There are two keys to understanding this, at least to my way of thinking. The first is found later in the Bible in Israel’s most beloved king. David was thought of as righteous, but many of the things he did to other people seem horribly unrighteous. Yet when David confessed his wrongdoing in Psalm 51—the psalm Christians pray on Ash Wednesday—he confessed not his sins against the people he’d hurt, but his sins against God: Against you, you alone, have I sinned, and done what is evil in your sight [Ps. 51:4]. Righteousness, therefore, is found in a person’s faithfulness to God, not in their morality. We want to measure righteousness by the second table of the Ten Commandments (the ones that teach us how to treat each other), but the oldest parts of the Bible seem to measure righteousness by the first table (the ones that teach us about our relationship with God).

The second key is found not in David, but in the New Testament writings of Paul. The law of God is important to Paul, but he says we can’t obey it on our own. Therefore, none of us can claim righteousness on our own. But we can be righteous, not by faithfulness to God, but by faith in Christ.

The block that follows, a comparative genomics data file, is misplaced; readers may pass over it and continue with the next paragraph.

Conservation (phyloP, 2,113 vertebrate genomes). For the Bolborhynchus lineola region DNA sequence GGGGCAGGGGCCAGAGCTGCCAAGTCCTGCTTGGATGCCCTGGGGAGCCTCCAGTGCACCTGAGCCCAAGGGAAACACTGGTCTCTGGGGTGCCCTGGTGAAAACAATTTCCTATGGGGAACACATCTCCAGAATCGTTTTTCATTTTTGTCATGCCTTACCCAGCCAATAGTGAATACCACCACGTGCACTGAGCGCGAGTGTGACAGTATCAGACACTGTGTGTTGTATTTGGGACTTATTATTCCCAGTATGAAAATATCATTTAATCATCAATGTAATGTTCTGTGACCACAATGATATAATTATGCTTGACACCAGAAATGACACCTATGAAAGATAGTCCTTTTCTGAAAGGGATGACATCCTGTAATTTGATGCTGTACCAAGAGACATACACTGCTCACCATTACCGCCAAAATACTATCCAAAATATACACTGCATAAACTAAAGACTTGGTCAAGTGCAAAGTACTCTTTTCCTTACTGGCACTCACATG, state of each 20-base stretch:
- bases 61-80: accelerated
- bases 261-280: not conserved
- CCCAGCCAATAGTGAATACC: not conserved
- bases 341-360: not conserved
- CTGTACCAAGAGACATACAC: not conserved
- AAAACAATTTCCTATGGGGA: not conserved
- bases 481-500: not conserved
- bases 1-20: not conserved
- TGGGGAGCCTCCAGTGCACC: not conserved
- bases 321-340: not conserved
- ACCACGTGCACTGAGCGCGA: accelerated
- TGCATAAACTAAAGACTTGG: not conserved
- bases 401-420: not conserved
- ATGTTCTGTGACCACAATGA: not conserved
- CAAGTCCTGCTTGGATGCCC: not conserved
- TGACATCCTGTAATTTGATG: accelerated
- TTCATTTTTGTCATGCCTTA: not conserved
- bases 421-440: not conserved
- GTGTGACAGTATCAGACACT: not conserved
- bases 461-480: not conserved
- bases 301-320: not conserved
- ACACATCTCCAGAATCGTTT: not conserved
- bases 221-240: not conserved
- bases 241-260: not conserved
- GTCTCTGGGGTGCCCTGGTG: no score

And so in both instances, we need to let go of our human view of righteousness if these ancient stories are to make any sense to us. We all fall short, even those we look up to the most. Instead, we are to measure righteousness either by our love for God or by our faith in Christ.

Part I: Bethel

Which brings us to Jacob, whose actions teach us how imperfect we humans—even the best of us—are. But Jacob’s life was somehow lived as a promise by God and as a commitment to God. In Genesis 27, Esau swears that he’s going to kill Jacob for what he did to him, and here in chapter 28, we find Jacob leaving Canaan where he lived with his parents and twin brother and making his way to the land of his mother’s family. As far as we can tell, he’s totally alone—something that must’ve been quite frightening for him. And one night as he makes his way east, he goes to sleep under the stars and uses a stone for a pillow. And he dreamed there that he saw angels leaving heaven and coming to earth and leaving earth and going back to heaven. When he awoke, this heel of a man spoke some of the most beautiful words in the scriptures: